These approaches are ok for some kind of apps, but they can become a burden and a source of bugs for applications that require heavy user interaction.

For example, this is a common scenario:

  • We render a view using a template
  • User interacts with the view
  • We capture the user input
  • Then we want to make changes in the UI, without affecting the user's input

In that case we cannot just re-render the template, because we may wipe out the user's input. We can manipulate the DOM manually, but this usually ends up in tangled and difficult to maintain code.

Doing it better

The solution is simple, use some kind of view-binding library, there are many: Angular, Ember, CanJS, React, Knockout. Just don't do things manually, we don't even need two way bindings, as long as we have something that will take care of pushing the changes to the DOM automatically (and selectively), our code will be much clearer and easy to understand.

Here is a simple example using Angular bindings:

    angular.controller('Controller, function ($scope) {
        $scope.title = 'Title';
    });
    <div ng-controller='Controller'>
        <h1>{{title}}</h1>
    </div>

Code organisation

Unless we are doing a very small application we are likely to spread our code among multiple files and organise them in folders.

It is likely that at some point we will have code that depends on another piece of code. For example we might have something like this:

    APP.Car = App.Vehicle.extend(...)

This code expects to find an App.Vehicle object. So the loading order of our files matter (car.js will be loaded before vehicle.js). We don't want to manage this loading order by hand, this is a nightmare for a non-trivial application. Namespacing our objects is not enough for dealing with this problem.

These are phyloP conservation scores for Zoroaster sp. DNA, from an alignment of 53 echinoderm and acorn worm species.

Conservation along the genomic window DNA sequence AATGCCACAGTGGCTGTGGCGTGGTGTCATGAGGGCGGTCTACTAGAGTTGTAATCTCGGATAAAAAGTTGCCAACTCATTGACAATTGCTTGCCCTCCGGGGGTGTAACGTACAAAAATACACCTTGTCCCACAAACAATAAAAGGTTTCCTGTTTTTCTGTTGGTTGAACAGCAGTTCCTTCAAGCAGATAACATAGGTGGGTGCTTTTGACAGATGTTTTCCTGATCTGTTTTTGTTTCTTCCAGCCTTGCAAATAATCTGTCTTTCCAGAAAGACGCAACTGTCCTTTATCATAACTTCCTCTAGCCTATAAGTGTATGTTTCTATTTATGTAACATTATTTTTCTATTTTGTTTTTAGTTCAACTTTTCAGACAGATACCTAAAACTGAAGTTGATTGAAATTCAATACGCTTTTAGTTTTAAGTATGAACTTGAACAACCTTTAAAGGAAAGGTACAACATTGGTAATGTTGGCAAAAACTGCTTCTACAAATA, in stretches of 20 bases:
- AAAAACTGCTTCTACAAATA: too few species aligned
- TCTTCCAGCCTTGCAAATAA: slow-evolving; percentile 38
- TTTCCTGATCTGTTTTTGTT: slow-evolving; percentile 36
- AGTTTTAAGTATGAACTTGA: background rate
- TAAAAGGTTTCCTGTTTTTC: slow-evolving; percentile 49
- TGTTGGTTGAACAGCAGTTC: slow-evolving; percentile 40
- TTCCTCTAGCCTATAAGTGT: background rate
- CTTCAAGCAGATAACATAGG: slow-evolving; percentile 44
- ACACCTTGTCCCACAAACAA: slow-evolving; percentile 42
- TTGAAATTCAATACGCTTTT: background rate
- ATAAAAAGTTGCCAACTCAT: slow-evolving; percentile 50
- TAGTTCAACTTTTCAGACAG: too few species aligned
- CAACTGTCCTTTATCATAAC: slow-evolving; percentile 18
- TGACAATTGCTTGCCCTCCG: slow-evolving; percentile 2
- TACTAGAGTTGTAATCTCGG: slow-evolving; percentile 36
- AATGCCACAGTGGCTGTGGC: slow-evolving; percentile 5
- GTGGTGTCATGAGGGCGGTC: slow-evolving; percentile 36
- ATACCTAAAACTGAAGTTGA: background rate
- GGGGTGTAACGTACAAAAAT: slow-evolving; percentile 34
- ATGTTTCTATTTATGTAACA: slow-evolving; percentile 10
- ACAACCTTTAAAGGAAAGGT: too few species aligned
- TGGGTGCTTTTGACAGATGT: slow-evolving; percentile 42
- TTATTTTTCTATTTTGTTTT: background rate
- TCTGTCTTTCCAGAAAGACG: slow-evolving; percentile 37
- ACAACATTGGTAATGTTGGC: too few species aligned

Alternatives:

Angular

If we are using Angular, then this problem is solved for us, the Angular module system takes care of removing the loading order problem entirely.

Require.JS (AMD)

Require.js is great for organising our code into small modules and just loading the code that we need, in the order we need. Require JS also have an optimisation tool that will let us 'compile' the code into one file for production.

ModuleJS

Another interesting solution is ModuleJS. If we are using something like Ruby on Rails we probably don't want to bring in RequireJS, as Rails solves the problem of loading and optimising assets in a different way, using Require JS with Rails is double handling. ModuleJS is a very interesting solution, it allows us to remove the loading order problem without having to use AMD.

modulejs.define('main', ['jquery', 'foo'], function ($, foo) {
    // do something ...
});

There is also browserify, but I haven't had the opportunity of using it.

Death by loaders

Frameworks like the ones mentioned above make it very easy to create lots of little components that fetch their own data from the server. This seems like a great idea but it is very easy to end up with an application that looks like this:

So instead of having a page that takes a while to load we end up with a page that loads very fast but shows lots of loaders, this is a terrible user experience.

Some solutions

  1. Test in slow connections. We tend to just test our work in our local development environment which will usually be very fast. Charles is a great tool for simulating slow connections and experience what our users will see.

  2. Avoid doing too much in each request. One really bad thing we can do is to have very slow responses from the server, usually this happens as we want to load lots of information on each request (e.g. stats about a record that require joins in the db). Avoid this, try to only load the minimum amount necessary and then load the rest upon user's request. Even then, making lots of requests in a single screen is not optimal.

  3. Pack data. Bundle the data needed for one screen in as few requests as possible. Instead of making lots of requests to load the data needed for one screen we could try to pack all the information together. The typical example is a dashboard with lots of widgets. Instead of having each widget request the necessary data we could just do one request that fetches all the data necessary for the whole dashboard. This is the thing that will probably have the biggest impact on the user experience.

We are too optimistic

When we develop single page applications we need to consider that JavaScript is a very loose language, it doesn't break when it should (but our application does) and we need to code for many different environments (browsers). Very often we are too optimistic in the way we do things, for example consider this code:

something: function (args) {
    var res = somethingElse(args);